I Was On the Brink of an Eating Disorder
Two years ago, I took a picture of myself in a bikini that I had bought for a holiday and hated the way I looked.
I was by no means overweight, but I disliked the extra weight that I had put on and I believed I needed to take drastic action. I was going on holiday with my boyfriend in two months time, and I felt there was no way I could be on holiday whilst looking how I currently was.
I began researching ways to lose weight quickly and tried all sorts of experimental methods. I firstly cut down the amount I was eating and decided I could not exceed 1000 calories within a day.
I began weighing and calculating everything I ate and kept a record of it. Some days I was only eating about 600 calories and I would applaud myself for this.
I was working as a waitress, doing extremely long hours and working most of the week. This made it easier to cut down my food intake and also to disguise it, as I was barely home and could use the excuse that I was too busy or tired to eat.
I found my ‘safe’ foods and would eat these meals repeatedly, as I knew they fit within my calorific boundary.
As a waitress working 15-hour shifts on my feet, I was burning an excessive amount of calories, which made my daily consumption dangerous.
I was losing weight, so I believed that was I was doing was working.
I have always been quite intuitive with myself and my own thoughts, and I knew that was I was doing was toxic and unhealthy, but I comforted myself with the fact that it was only temporary and to fulfil a goal.
The issue is, that the deeper you go into the chasm of unhealthy thoughts, the more difficult it is to pull yourself back out of it.
I knew I had a problem, and I knew that my thoughts were irrational, but I just couldn’t stop myself.
My boyfriend was away at university, so couldn’t see my problem and my parents barely saw me eating as I was having my meals at work in short breaks that I could snatch.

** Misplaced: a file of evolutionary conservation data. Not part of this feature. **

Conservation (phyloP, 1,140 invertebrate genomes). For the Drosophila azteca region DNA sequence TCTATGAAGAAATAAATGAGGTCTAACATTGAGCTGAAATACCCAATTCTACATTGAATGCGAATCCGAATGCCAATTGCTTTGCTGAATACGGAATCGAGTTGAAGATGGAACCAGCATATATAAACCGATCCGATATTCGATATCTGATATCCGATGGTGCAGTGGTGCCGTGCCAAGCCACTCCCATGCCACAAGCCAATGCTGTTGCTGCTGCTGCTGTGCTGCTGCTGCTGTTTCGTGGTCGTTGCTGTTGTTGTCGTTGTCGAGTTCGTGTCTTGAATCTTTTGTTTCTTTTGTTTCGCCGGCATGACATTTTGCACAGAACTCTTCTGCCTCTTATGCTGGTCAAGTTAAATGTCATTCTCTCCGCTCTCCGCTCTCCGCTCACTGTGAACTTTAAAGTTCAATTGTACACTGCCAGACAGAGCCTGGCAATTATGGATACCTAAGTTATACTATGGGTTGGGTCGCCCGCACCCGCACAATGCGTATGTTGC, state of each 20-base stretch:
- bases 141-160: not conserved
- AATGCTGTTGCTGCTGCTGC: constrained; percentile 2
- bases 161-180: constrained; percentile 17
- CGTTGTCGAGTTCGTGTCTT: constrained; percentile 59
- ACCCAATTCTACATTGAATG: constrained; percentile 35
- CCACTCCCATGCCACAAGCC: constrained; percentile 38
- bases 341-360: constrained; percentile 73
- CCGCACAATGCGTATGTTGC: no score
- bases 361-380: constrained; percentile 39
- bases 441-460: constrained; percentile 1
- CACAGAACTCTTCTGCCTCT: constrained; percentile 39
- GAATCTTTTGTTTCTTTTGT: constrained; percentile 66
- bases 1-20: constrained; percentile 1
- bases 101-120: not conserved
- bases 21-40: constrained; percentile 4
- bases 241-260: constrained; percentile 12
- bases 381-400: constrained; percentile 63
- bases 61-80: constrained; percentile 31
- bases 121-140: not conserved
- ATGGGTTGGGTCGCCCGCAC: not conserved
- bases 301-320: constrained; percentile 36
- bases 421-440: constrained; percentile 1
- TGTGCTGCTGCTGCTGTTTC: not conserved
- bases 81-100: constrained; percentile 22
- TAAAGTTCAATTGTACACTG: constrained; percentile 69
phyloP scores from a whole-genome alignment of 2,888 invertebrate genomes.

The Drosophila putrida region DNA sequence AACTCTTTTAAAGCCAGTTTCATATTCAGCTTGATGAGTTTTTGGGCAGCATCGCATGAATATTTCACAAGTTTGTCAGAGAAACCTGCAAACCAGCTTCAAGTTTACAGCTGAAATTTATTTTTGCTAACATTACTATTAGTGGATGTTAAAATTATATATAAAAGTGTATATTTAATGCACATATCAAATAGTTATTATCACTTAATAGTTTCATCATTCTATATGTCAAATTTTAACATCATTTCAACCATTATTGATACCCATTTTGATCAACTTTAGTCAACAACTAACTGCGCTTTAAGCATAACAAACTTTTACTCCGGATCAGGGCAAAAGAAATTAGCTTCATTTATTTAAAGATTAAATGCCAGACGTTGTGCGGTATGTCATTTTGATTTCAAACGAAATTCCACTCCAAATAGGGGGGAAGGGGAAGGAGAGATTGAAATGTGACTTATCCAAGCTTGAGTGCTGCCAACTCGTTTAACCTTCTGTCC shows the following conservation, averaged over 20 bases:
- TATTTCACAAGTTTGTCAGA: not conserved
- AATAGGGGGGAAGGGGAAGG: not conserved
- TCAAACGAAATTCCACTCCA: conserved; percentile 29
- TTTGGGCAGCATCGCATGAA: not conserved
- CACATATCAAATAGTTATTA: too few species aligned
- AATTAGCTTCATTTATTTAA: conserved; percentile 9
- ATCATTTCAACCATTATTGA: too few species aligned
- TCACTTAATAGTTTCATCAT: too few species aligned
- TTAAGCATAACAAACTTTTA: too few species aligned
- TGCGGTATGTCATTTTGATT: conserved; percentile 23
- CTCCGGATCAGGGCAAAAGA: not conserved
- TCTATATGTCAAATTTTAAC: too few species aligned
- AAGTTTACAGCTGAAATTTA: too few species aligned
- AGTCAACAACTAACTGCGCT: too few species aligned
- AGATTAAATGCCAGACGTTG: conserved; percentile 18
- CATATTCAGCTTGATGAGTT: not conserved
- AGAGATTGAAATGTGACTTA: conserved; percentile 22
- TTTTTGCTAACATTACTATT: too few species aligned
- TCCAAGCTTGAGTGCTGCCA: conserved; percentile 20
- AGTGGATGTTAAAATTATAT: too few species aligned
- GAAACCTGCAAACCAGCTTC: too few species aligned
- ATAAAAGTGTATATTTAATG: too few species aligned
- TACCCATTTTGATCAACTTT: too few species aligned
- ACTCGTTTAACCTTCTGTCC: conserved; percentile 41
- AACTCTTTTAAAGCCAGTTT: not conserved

I think my lowest point, was the day before my holiday which was Father’s Day. I had taken my father out to breakfast as a gift, and my family were choosing these large and luxurious meals. I really wanted to eat something glutinous, and after some deliberation, I chose to do so. I thought that it was the day before and it wouldn’t make any difference.
I got home that afternoon and began crying, chastising myself for that awful mistake. I then thought I needed to take drastic measures and decided to make myself sick. I tried, but it was very hard to make myself sick when I didn’t feel ill. I searched on google ‘how to make yourself sick’ and I stumbled across the most horrifying eating disorder forums, with young girls encouraging others and sharing tips on bulimic tendencies. These forums were perpetuating toxic thoughts and truly enlightened me to the horrors of eating disorders.
I realised how dangerous my situation was becoming- it was no longer a quick fix to look good for my holiday. It was becoming an illness.
I was very lucky that I managed to be so intuitive and realise my own struggles, as many will face these disorders without the ability to recognise how dangerous it is.
I went on holiday, which was a week-long period of eating and drinking. My boyfriend has a real passion for nice food, and it’s an interest that we share. I think my embarrassment over my problem, caused me to stop as I didn’t want him to know what I was facing.